Budapest’s peculiar punching machines on public vehicles will soon be a thing of the past. The vintage appliances are now gradually being replaced by more modern technology suitable for scanning travel cards. As part of launching a new electronic ticket system, RIGO, into the city’s public transport, the first digital devices to support this infrastructure are now being installed on board buses serving a specific route in south Buda. The new platform is currently running in an initial test phase, developers assessing its performance and making any necessary improvements on the software before passengers can start using the system. Until then, the RIGO card will not be generally available.
Electronic ticketing is an indispensable part of modern public transport in most Western cities. Soon it will also be available in the Hungarian capital, which is now phasing out traditional paper tickets and passes. Budapest’s public-transportation authorities have already introduced ten electronic access gates at Deák Square’s central metro station, its test phase launched on August 31st last year. In September, more electronic gates were installed at the Közvágóhíd terminus of the HÉV train line.
Before central electronic accounting network RIGO is introduced along all of Budapest’s public-transport lines, BKK has recently installed the first devices on a bus route serving south Buda. Using software developed by German firm Scheidt & Bachmann, the new system will replace the current tickets and passes by a photo ID smart card, issued after registration on the new RIGO platform.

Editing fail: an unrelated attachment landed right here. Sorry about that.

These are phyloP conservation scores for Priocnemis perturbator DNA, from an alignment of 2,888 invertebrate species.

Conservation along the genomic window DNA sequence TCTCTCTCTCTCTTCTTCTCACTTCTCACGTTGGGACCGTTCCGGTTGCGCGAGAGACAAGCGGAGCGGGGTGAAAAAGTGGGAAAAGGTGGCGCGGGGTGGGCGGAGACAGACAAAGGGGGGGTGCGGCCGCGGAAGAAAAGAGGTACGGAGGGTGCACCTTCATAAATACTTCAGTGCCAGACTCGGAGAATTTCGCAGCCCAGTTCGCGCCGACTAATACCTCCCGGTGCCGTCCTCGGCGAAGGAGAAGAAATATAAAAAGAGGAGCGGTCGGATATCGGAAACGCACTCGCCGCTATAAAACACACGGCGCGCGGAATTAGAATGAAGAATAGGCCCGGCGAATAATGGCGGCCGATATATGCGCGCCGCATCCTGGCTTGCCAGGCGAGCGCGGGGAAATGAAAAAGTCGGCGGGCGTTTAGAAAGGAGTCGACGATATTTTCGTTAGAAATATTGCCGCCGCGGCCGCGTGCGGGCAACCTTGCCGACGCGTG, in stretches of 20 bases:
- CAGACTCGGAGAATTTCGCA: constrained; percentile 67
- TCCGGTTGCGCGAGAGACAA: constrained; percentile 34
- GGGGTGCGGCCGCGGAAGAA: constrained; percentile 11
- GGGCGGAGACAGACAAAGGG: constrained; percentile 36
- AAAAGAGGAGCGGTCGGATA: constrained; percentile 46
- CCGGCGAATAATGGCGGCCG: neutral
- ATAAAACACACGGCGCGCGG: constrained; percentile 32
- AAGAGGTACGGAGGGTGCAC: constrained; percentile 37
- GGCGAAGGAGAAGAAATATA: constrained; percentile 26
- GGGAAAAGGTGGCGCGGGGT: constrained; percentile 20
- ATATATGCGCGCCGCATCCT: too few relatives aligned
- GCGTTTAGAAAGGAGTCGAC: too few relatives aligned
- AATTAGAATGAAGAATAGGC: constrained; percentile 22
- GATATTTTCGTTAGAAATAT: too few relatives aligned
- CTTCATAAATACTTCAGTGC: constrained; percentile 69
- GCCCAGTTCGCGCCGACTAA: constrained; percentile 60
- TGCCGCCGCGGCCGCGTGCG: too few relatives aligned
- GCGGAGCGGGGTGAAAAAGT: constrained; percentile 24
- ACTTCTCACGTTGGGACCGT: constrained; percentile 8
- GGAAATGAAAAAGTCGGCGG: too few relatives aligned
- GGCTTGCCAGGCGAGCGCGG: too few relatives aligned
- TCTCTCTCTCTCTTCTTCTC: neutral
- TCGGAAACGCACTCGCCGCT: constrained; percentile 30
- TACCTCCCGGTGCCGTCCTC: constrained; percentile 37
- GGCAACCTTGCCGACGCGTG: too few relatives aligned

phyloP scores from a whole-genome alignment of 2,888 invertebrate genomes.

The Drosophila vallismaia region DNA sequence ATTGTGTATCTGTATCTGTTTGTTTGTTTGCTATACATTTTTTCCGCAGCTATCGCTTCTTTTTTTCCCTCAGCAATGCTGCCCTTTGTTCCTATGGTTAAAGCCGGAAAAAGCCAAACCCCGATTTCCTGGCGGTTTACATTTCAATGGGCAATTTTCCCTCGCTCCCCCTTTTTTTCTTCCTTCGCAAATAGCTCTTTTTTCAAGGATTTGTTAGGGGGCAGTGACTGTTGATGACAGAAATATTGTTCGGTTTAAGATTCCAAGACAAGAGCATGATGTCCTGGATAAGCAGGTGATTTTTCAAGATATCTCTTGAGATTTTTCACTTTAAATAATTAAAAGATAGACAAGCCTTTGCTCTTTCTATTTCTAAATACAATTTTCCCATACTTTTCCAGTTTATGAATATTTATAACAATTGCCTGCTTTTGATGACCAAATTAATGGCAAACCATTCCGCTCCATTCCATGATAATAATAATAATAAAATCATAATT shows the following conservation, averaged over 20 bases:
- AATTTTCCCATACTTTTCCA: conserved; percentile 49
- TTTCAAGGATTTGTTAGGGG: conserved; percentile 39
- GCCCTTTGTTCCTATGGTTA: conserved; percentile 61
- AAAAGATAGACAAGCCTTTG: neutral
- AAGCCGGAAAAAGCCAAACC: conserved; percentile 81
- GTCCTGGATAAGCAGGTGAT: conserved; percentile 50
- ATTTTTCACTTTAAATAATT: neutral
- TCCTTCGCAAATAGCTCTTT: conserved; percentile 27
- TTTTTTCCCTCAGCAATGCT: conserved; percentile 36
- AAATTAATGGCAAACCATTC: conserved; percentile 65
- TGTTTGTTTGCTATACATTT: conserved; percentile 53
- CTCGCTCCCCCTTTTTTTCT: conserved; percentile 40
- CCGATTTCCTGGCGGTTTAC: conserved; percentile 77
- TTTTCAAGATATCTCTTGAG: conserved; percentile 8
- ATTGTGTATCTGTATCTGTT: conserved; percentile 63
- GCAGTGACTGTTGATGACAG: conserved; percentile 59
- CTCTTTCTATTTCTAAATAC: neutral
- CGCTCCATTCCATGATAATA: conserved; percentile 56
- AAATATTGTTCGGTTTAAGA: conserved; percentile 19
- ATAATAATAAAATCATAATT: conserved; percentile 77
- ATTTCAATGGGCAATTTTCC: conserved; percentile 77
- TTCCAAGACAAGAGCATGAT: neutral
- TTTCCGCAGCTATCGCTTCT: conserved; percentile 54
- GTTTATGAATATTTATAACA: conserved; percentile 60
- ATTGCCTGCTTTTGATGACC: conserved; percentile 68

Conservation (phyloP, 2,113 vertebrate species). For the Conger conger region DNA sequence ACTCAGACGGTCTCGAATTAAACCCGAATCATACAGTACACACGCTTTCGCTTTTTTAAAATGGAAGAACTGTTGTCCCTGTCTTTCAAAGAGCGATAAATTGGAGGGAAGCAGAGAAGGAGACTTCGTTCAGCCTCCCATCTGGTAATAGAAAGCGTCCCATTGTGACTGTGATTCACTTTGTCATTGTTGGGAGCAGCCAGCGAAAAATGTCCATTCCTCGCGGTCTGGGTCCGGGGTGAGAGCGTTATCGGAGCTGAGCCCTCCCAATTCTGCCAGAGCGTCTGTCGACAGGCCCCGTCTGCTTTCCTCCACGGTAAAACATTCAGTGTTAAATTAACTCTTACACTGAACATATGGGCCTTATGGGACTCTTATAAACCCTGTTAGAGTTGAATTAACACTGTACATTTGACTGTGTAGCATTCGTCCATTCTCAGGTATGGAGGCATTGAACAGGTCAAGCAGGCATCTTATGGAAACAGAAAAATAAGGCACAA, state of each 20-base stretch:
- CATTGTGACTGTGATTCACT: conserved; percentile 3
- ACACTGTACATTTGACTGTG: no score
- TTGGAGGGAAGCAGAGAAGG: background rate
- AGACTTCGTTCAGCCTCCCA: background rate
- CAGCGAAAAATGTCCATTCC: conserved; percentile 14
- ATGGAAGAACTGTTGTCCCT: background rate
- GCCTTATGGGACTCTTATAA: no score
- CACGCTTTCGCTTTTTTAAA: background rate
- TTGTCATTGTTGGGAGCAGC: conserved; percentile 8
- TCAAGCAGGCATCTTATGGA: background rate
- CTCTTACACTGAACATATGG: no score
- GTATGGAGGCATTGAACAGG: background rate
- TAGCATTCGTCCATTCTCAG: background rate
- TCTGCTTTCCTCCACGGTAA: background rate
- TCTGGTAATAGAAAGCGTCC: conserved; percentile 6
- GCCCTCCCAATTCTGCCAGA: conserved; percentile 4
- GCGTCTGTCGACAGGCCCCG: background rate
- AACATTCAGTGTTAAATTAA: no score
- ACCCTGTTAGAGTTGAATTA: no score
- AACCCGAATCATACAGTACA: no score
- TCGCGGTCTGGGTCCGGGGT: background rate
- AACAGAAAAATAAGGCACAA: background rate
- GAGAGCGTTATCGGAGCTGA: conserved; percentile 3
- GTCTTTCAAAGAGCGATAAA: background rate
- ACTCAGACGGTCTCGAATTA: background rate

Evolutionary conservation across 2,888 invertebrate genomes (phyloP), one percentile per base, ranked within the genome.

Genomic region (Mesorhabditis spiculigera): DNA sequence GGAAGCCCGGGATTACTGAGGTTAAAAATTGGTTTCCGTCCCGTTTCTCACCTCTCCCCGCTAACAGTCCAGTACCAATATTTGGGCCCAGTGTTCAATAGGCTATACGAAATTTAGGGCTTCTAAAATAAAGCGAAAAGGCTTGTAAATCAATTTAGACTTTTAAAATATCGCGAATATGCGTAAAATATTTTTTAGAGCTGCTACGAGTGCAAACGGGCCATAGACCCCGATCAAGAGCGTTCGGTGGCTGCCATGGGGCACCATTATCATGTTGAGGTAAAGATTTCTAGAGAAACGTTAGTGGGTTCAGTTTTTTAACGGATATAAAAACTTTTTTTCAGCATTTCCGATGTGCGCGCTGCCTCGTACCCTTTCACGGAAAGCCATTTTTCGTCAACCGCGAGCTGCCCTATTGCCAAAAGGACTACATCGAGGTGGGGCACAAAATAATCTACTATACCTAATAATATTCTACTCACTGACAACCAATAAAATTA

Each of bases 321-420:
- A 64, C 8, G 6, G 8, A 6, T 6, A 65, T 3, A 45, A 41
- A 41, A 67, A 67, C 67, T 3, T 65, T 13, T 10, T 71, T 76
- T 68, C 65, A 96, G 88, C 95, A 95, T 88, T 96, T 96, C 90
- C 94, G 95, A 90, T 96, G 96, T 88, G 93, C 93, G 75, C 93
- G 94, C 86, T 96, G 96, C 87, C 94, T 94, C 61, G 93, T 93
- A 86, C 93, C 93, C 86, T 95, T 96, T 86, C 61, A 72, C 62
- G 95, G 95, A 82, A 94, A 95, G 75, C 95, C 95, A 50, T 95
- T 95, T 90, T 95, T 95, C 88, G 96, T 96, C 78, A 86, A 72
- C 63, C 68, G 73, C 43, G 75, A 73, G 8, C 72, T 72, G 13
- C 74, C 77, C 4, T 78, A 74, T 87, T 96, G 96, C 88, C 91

In addition to being a much more modern way of ticketing, the system will feature a number of additional benefits, such as daily fare capping and calculation of the lowest possible tariff. To ensure that the service will run smoothly once available for passengers, developers have started running tests on the software and its settings. Buses where the electronic platform is available are designated with stickers featuring the RIGO logo of a yellow bird.
After a successful test phase, this computerized infrastructure will be expanded along more of Budapest’s public-transport lines, and a total of 2,500 vehicles including buses, trolleybuses and trams will be connected to a centralized accounting system, supported by more than 10,000 devices for scanning travel cards. An additional 530 black-and-yellow machines will be set up at metro and HÉV train stations that cannot be closed and controlled by access gates. Building a complete network of this new infrastructure will start this year.
After all the RIGO gates and devices are fitted, the current paper-based passes and the new e-tickets will be simultaneously in use for a while to allow for gradual transition.